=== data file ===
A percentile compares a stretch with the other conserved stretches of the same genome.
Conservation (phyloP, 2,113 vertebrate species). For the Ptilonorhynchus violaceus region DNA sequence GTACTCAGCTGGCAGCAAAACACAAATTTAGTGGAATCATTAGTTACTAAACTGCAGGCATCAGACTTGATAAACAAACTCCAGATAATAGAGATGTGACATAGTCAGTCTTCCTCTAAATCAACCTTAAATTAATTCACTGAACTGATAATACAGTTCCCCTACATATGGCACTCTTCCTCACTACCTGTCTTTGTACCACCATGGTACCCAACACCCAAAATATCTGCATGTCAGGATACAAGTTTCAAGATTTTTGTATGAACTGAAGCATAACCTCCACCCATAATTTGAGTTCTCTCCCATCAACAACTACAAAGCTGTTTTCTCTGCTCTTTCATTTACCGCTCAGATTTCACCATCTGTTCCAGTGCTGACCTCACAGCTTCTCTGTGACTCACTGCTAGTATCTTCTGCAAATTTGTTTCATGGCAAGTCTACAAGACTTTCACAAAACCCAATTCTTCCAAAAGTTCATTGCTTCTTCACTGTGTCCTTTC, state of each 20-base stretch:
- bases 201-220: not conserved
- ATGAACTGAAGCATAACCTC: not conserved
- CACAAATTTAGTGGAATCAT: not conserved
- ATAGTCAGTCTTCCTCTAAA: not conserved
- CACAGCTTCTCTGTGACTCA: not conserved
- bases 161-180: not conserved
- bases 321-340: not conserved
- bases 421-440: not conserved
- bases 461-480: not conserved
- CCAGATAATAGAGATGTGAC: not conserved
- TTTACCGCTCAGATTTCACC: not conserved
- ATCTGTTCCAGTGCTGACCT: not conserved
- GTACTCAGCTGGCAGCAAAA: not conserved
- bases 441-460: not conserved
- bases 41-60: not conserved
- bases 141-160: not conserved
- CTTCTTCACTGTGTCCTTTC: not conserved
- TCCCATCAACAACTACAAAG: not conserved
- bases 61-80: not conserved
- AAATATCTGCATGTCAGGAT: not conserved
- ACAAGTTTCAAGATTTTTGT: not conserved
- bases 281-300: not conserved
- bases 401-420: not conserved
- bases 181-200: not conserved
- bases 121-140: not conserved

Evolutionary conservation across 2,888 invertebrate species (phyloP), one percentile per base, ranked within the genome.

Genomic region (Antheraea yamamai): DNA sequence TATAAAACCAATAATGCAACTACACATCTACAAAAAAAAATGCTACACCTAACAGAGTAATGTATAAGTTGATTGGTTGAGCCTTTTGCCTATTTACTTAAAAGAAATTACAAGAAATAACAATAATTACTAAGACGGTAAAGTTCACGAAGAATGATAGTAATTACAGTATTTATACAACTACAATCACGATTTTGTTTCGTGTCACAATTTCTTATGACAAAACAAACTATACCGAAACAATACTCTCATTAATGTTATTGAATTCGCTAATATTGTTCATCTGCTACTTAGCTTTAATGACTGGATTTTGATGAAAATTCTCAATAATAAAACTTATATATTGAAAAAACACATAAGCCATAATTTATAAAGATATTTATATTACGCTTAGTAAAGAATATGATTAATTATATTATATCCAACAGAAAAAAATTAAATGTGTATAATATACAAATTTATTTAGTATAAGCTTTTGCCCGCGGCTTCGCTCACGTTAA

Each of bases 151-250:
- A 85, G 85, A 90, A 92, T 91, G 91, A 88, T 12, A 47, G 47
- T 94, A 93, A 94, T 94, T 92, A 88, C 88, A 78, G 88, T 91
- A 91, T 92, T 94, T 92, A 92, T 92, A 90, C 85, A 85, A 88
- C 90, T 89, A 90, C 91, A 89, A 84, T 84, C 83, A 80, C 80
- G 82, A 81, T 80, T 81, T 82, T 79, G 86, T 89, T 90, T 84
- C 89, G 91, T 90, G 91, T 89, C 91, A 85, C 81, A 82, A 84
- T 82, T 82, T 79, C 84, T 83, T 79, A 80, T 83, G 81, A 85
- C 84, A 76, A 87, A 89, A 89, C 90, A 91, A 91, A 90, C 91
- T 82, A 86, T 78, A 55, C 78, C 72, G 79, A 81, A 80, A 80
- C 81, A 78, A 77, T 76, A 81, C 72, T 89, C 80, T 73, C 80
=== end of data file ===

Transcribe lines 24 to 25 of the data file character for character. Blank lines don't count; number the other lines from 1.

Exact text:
- bases 281-300: not conserved
- bases 401-420: not conserved